Even as anarchy seems to spread like wildfire to every corner of the globe, the most vociferous defenders of liberal democracy seem to retreat ever deeper into abject denial. One recent example: When the mother of Columbine shooter Dylan Klebold was asked in an interview whether she believed in the existence of evil, she paused then replied, “No, I don’t think so. I don’t think I do.” But what really sent a chill down my spine watching that clip was her utter, and I believe genuine, sincerity. Obviously there had to be a disconnect from reality somewhere in her process of logic. Nor am I singling out Ms. Klebold who, I believe, is only echoing a more widespread disconnect that seems to have pervaded the entire Western society.
Headlines daily confirm the reality of existential evil at every level, and yet it seems that all the media and political classes want to do is to shift the discussion to social conditions, poverty, guns. or mental illness. The one subject that is rarely raised in any of these discussions is morality, specifically personal moral responsibility. How did we land in this quagmire? Meanwhile acts of indiscriminate violence spiral out of control worldwide. Expanded personal freedoms were supposed to liberate the human spirit and usher in a new era of happiness and peace. Instead they appear to have brought society to the brink of political and social anarchy.
I believe this phenomenon is only symptomatic of a deeper malaise systemic to our modern liberal democracies. The exaltation of the individual, via an ever expanding “culture of rights,” has, in fact, produced a kind of spiritual anarchy which now reigns in the souls of countless men and women. It is precisely the failure of our democratic systems to hold “free spirits” morally accountable that permits and encourages individuals to indulge in ever more destructive behaviors. In short a secularized, personalized type of moral relativism has been steadily the undoing of the West, and by extension the whole world. If a woman is permitted to butcher an innocent child in her womb then why should the jihadist flinch at butchering a hoard of innocent bystanders on a beach? The only difference is the body count, but the principle remains the same. If we refuse to identify evil for what it is close to home then it will inevitably filter into other places that we never imagined. Warping or bending the truth to suit our own ends will invariably backfire. Truth is an objective reality, not some relativistic proposition. So in order to live in an orderly, peaceful world it becomes essential to subscribe to an absolute, not merely relativistic, truth.
But is there such a thing as absolute truth? Well, if the mind can apprehend the idea of truth, that in itself is a pretty good clue that such a thing may well exist. For if truth does not really exist then what is the point of our possessing such inquisitive and complex minds? The object which the mind naturally seeks out is truth, just as the object which the heart invariably seeks out is love. Truth and love then are what we as humans naturally desire. In a sense they become our deepest connection with reality.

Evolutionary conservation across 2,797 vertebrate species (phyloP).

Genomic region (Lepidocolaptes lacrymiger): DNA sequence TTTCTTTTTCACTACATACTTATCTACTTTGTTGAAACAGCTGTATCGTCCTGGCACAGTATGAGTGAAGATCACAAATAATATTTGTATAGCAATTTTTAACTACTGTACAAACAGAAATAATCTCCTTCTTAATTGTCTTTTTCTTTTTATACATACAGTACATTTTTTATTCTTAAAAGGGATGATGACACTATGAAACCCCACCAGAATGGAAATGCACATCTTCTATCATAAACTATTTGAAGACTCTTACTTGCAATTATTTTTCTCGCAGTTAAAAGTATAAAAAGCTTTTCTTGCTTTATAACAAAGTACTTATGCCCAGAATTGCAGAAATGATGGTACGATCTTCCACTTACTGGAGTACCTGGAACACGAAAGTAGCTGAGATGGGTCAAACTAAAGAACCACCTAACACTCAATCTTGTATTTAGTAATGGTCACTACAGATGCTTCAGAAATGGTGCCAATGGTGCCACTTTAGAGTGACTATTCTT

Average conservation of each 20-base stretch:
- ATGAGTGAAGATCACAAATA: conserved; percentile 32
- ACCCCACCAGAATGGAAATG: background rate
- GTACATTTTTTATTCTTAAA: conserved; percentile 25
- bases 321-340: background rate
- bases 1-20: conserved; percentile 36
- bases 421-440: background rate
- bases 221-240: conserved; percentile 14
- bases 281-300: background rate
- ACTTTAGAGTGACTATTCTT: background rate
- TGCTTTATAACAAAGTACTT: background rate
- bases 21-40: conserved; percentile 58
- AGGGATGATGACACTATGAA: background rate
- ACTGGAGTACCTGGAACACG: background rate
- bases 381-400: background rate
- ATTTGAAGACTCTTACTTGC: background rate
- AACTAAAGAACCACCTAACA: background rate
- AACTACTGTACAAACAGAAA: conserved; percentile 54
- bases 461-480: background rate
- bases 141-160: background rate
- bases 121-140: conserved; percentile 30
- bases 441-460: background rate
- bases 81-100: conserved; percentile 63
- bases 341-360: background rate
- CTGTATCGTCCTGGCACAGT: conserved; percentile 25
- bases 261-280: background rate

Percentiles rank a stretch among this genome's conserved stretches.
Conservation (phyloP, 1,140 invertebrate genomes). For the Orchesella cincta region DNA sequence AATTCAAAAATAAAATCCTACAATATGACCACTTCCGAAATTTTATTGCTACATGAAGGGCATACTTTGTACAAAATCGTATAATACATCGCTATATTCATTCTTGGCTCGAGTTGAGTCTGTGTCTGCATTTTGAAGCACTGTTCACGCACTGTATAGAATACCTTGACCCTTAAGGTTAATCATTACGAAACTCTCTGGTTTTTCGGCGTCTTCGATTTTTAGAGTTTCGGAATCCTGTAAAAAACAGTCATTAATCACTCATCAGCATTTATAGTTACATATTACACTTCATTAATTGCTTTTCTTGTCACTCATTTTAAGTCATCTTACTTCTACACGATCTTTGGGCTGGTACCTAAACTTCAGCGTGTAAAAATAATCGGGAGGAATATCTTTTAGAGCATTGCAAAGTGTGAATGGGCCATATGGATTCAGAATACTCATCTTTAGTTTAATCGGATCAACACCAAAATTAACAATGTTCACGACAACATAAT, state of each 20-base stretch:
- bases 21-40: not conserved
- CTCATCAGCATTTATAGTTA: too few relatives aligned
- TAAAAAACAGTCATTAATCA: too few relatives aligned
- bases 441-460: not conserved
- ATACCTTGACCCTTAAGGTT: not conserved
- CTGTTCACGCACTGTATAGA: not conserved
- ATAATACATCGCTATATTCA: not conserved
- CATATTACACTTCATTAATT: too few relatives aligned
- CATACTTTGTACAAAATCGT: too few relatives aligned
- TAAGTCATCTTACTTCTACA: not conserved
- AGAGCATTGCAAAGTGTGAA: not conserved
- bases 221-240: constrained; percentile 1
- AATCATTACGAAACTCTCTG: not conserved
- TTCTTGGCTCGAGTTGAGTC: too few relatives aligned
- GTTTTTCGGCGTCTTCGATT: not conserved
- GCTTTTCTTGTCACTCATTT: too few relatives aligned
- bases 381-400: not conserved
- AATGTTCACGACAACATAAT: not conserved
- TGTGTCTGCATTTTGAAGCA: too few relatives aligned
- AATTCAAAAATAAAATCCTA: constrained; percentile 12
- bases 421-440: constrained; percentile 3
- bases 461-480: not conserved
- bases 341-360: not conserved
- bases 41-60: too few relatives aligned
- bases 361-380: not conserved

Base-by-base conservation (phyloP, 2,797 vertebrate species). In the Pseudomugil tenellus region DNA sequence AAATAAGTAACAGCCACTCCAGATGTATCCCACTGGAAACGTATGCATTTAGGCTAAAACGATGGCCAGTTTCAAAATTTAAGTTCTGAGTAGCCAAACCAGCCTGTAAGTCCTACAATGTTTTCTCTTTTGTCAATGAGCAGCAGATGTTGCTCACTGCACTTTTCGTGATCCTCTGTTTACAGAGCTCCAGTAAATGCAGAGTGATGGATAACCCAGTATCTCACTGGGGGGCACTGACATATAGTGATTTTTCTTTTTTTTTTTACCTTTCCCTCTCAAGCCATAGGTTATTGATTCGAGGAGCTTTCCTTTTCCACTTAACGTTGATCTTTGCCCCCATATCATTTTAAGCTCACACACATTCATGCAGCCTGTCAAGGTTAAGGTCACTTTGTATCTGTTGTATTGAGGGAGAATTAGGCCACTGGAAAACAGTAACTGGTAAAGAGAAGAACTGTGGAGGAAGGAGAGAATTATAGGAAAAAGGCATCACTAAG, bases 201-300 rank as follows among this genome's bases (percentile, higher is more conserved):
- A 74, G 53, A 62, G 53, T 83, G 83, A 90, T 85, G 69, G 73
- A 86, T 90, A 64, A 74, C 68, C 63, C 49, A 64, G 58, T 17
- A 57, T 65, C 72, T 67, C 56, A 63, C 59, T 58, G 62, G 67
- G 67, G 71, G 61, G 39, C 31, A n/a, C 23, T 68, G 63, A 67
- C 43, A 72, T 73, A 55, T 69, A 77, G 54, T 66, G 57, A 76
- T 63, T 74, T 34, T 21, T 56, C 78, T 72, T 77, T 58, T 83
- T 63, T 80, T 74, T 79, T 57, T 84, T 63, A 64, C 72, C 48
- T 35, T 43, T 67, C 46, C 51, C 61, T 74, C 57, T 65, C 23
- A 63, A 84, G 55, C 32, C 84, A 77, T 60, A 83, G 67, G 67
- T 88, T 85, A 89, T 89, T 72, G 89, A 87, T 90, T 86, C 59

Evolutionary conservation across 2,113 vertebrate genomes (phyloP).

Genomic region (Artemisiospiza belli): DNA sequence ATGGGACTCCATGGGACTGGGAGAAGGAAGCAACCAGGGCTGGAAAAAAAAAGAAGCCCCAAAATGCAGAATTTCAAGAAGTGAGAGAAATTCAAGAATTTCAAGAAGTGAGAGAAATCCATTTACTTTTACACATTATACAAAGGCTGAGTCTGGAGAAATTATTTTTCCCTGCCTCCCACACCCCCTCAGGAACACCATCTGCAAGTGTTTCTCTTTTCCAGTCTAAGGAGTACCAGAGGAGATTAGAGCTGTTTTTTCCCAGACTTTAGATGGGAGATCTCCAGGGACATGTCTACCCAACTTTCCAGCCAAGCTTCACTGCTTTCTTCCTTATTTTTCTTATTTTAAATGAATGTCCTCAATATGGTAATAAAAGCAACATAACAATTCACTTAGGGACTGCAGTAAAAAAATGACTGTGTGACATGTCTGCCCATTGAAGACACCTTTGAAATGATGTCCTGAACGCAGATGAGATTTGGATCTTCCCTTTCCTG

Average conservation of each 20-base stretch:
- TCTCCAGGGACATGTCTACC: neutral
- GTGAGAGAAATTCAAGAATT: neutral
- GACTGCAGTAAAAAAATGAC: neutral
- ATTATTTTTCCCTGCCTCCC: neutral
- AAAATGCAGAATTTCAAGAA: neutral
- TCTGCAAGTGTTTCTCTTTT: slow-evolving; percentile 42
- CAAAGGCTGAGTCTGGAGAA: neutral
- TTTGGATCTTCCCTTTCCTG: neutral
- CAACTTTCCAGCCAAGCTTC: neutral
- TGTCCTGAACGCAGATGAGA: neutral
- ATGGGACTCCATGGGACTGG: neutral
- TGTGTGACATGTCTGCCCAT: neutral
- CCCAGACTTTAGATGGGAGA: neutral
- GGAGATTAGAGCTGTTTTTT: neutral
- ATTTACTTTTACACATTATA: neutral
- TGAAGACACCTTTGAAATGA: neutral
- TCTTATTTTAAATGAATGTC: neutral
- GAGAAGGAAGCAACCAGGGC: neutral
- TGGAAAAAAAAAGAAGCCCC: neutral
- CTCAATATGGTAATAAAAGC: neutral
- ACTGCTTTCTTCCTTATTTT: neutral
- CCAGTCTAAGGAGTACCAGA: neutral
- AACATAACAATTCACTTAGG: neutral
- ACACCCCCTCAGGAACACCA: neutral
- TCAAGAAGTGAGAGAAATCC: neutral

Truth speaks to the mind just as love speaks to the heart, and in fact these are the only two things that have the power to mend our broken world, Truth and Love. Not surprisingly, these are also the two primary attributes of God who is both all truthful and all loving. It is only mankind’s retreat away from the one true God, who revealed himself in the Incarnation, that has brought us to the present crisis. Every evil action in the world today can be rightly ascribed to a lack of truth, a lack of love, or both. To deny truth or to deny love, even in those little activities of life, is to deny the all good God. The consequences of such denials are that evil will fill the void where truth and love were meant to be.
The greatest threat to our existence may not be the modern terrorist but the modern skeptic whose denial of absolute truth has had a toxic effect on today’s world. If truth is only relative, then morality itself is equally plastic and relative. By asserting mankind’s faith to be in “progress” over faith in God, skeptics have bequeathed us a world of increasing uncertainty about our loving God, about ourselves, even about reality itself. That perhaps explains why the mother of a mass killer can innocently, though irrationally, muse about the non-existence of evil. Evil is real, but fortunately for us it is also transient. The only reality which is both unchanging and immortal is the objective reality of God. It is God, and not ourselves, who defines absolute reality. To deny God is de facto to deny reality itself.
The true battleground is not between terrorists and governments, socialists and capitalists, cops and criminals. It is between Truth and those who would deny or dissemble the Truth. We must choose which side of that spiritual battle line we intend to stand; which general we intend to follow. Truth, after all, is not just an idea it is a person, the Incarnate Word of God who himself proclaimed, “I am the Way the Truth, and the Life.” This is the greatest of all realities.
Fran Pierson +a.m.d.g.
Read my new book, Word Without End, The Mass, Splendor of the Incarnation, which can be ordered through piersonworks.com